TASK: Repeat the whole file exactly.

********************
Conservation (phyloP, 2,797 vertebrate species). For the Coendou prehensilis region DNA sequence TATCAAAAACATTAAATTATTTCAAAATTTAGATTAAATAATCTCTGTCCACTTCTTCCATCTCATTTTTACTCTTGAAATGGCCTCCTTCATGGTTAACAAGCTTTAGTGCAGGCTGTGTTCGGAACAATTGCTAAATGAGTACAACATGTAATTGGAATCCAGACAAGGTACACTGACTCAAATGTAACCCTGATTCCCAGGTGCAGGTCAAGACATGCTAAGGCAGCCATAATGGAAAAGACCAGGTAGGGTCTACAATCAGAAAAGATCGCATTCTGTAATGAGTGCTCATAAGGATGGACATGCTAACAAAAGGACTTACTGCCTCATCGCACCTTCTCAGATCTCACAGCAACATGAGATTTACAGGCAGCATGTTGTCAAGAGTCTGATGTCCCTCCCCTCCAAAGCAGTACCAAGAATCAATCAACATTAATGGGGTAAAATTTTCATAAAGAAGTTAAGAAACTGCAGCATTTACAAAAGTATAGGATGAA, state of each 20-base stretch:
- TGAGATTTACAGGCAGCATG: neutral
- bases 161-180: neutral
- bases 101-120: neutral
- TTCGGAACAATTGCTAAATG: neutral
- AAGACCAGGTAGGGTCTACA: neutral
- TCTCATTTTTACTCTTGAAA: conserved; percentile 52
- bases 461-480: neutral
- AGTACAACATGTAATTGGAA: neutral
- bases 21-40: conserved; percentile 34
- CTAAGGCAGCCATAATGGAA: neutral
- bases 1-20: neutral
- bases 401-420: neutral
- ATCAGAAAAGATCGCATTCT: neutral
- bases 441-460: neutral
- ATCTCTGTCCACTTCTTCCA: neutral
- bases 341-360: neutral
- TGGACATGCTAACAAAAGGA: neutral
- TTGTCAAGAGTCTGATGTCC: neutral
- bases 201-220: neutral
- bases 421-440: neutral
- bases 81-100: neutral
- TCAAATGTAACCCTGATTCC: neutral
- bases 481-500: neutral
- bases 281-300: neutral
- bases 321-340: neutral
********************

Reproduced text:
Conservation (phyloP, 2,797 vertebrate species). For the Coendou prehensilis region DNA sequence TATCAAAAACATTAAATTATTTCAAAATTTAGATTAAATAATCTCTGTCCACTTCTTCCATCTCATTTTTACTCTTGAAATGGCCTCCTTCATGGTTAACAAGCTTTAGTGCAGGCTGTGTTCGGAACAATTGCTAAATGAGTACAACATGTAATTGGAATCCAGACAAGGTACACTGACTCAAATGTAACCCTGATTCCCAGGTGCAGGTCAAGACATGCTAAGGCAGCCATAATGGAAAAGACCAGGTAGGGTCTACAATCAGAAAAGATCGCATTCTGTAATGAGTGCTCATAAGGATGGACATGCTAACAAAAGGACTTACTGCCTCATCGCACCTTCTCAGATCTCACAGCAACATGAGATTTACAGGCAGCATGTTGTCAAGAGTCTGATGTCCCTCCCCTCCAAAGCAGTACCAAGAATCAATCAACATTAATGGGGTAAAATTTTCATAAAGAAGTTAAGAAACTGCAGCATTTACAAAAGTATAGGATGAA, state of each 20-base stretch:
- TGAGATTTACAGGCAGCATG: neutral
- bases 161-180: neutral
- bases 101-120: neutral
- TTCGGAACAATTGCTAAATG: neutral
- AAGACCAGGTAGGGTCTACA: neutral
- TCTCATTTTTACTCTTGAAA: conserved; percentile 52
- bases 461-480: neutral
- AGTACAACATGTAATTGGAA: neutral
- bases 21-40: conserved; percentile 34
- CTAAGGCAGCCATAATGGAA: neutral
- bases 1-20: neutral
- bases 401-420: neutral
- ATCAGAAAAGATCGCATTCT: neutral
- bases 441-460: neutral
- ATCTCTGTCCACTTCTTCCA: neutral
- bases 341-360: neutral
- TGGACATGCTAACAAAAGGA: neutral
- TTGTCAAGAGTCTGATGTCC: neutral
- bases 201-220: neutral
- bases 421-440: neutral
- bases 81-100: neutral
- TCAAATGTAACCCTGATTCC: neutral
- bases 481-500: neutral
- bases 281-300: neutral
- bases 321-340: neutral